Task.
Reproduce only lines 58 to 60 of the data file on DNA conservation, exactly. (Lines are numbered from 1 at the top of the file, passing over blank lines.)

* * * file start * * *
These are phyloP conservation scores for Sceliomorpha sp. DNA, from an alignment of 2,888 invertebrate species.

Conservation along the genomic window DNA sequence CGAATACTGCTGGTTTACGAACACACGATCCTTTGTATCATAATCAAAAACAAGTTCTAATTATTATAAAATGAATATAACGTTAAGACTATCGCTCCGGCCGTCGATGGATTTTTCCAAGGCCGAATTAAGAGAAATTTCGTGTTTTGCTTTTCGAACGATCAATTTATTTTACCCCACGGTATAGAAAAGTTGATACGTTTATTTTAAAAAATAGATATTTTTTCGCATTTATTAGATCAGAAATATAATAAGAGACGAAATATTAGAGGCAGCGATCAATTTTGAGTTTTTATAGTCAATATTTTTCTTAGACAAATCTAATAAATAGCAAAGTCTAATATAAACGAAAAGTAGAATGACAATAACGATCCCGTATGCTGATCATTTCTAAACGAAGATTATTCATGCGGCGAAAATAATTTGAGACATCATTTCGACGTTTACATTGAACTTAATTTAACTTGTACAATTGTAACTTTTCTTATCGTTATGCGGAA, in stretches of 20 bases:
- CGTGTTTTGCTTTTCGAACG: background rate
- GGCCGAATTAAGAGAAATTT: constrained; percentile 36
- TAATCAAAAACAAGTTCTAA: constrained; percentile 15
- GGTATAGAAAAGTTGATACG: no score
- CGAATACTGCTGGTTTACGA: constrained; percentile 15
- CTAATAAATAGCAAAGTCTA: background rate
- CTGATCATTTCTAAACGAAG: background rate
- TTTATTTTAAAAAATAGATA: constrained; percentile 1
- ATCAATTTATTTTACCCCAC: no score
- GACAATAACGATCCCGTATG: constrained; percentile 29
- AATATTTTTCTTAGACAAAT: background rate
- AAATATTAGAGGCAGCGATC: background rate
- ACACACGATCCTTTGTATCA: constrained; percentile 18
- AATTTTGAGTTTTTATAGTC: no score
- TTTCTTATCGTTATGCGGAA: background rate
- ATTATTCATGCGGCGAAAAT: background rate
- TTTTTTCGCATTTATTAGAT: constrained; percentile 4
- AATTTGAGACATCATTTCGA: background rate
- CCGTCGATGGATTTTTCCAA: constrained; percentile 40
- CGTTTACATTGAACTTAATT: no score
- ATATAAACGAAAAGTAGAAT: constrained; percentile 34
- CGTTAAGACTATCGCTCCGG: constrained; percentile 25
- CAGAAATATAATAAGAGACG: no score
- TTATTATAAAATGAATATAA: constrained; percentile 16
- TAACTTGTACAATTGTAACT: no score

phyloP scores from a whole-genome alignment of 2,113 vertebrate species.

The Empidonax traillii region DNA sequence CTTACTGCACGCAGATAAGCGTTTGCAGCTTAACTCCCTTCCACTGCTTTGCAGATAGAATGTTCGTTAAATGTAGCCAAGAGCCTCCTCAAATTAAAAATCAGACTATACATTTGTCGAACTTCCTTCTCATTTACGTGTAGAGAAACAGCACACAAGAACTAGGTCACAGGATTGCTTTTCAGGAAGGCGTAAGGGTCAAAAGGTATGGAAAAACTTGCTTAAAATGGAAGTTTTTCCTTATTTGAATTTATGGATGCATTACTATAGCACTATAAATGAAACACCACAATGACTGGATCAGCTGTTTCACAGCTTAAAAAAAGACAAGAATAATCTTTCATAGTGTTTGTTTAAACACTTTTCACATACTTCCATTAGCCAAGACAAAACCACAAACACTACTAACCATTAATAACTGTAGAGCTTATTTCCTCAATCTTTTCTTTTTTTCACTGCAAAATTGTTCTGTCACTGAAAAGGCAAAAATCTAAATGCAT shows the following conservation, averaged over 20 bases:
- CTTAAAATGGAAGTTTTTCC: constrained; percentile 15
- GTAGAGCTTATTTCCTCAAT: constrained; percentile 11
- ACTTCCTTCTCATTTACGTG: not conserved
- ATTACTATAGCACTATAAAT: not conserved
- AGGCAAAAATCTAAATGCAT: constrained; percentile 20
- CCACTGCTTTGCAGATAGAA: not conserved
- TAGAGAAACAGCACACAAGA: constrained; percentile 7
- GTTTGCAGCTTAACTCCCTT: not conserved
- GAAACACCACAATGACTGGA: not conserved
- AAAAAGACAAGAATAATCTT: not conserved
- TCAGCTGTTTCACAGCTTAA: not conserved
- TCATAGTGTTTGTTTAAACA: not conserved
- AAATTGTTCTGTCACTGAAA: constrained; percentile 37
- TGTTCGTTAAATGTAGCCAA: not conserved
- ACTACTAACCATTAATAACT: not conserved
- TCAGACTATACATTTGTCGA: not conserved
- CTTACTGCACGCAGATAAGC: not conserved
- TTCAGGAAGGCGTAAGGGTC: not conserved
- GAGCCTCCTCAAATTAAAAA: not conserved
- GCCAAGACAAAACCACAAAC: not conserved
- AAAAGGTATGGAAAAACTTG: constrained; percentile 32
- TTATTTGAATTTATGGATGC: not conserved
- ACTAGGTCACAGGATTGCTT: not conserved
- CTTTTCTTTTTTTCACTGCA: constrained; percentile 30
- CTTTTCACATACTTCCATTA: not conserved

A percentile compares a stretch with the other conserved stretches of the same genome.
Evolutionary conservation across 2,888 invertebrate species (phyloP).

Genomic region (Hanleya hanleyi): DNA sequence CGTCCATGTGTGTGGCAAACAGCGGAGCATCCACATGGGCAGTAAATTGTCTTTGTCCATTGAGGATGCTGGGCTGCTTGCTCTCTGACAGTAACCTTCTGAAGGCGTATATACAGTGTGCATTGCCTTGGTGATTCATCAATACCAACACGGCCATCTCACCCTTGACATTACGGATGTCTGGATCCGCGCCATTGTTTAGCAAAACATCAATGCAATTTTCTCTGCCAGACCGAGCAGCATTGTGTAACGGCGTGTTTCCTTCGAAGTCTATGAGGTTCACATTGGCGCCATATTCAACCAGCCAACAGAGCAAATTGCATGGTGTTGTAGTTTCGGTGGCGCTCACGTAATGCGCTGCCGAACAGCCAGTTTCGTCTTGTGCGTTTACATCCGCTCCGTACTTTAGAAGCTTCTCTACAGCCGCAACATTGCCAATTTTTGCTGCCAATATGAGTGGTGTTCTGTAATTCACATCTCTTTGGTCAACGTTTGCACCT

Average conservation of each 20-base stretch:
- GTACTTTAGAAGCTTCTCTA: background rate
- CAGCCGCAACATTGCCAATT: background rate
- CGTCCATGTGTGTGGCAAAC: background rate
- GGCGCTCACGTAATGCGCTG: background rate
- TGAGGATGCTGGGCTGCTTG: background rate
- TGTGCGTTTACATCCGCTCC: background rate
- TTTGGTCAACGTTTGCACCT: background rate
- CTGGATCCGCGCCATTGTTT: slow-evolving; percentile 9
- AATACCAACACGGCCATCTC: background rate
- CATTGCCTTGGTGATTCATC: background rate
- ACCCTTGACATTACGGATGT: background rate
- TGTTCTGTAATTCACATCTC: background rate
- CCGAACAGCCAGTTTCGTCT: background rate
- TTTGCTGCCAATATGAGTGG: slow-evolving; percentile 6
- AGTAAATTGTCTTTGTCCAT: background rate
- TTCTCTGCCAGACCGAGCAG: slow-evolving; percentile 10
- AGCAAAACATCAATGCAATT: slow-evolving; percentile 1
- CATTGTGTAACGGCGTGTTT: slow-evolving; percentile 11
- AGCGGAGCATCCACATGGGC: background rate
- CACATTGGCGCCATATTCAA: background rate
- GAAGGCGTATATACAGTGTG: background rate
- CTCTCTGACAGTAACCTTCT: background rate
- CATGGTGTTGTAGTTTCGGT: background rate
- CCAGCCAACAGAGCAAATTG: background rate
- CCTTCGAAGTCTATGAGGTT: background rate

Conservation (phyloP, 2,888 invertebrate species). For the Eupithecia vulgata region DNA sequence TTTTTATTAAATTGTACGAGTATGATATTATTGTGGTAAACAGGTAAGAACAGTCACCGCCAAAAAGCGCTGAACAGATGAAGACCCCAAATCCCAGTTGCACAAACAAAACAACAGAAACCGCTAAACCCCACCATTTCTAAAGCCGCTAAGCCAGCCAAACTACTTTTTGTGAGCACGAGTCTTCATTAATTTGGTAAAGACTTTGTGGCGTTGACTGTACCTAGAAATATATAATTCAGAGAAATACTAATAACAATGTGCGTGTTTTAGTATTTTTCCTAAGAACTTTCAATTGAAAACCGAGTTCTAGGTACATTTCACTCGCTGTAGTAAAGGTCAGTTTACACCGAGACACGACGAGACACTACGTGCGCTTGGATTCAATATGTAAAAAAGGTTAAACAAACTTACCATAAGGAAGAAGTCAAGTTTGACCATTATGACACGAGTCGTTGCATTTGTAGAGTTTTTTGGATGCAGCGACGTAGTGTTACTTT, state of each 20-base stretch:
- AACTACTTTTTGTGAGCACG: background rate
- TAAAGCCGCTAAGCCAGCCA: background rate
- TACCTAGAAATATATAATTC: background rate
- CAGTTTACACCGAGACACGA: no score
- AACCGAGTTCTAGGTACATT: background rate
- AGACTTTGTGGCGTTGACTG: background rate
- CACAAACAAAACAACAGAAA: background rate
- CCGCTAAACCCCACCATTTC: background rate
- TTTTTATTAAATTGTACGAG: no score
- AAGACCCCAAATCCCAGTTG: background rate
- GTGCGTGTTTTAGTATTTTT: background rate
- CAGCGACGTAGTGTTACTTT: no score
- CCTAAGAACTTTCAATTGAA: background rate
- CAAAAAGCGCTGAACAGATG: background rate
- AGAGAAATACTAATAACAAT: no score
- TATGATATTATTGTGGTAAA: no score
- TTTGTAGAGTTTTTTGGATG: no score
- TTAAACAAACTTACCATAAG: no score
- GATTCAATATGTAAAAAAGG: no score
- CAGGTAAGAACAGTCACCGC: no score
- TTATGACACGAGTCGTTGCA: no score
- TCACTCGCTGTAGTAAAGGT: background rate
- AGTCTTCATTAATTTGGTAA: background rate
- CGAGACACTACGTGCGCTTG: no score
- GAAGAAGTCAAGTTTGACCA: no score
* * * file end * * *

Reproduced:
Average conservation of each 20-base stretch:
- GTACTTTAGAAGCTTCTCTA: background rate
- CAGCCGCAACATTGCCAATT: background rate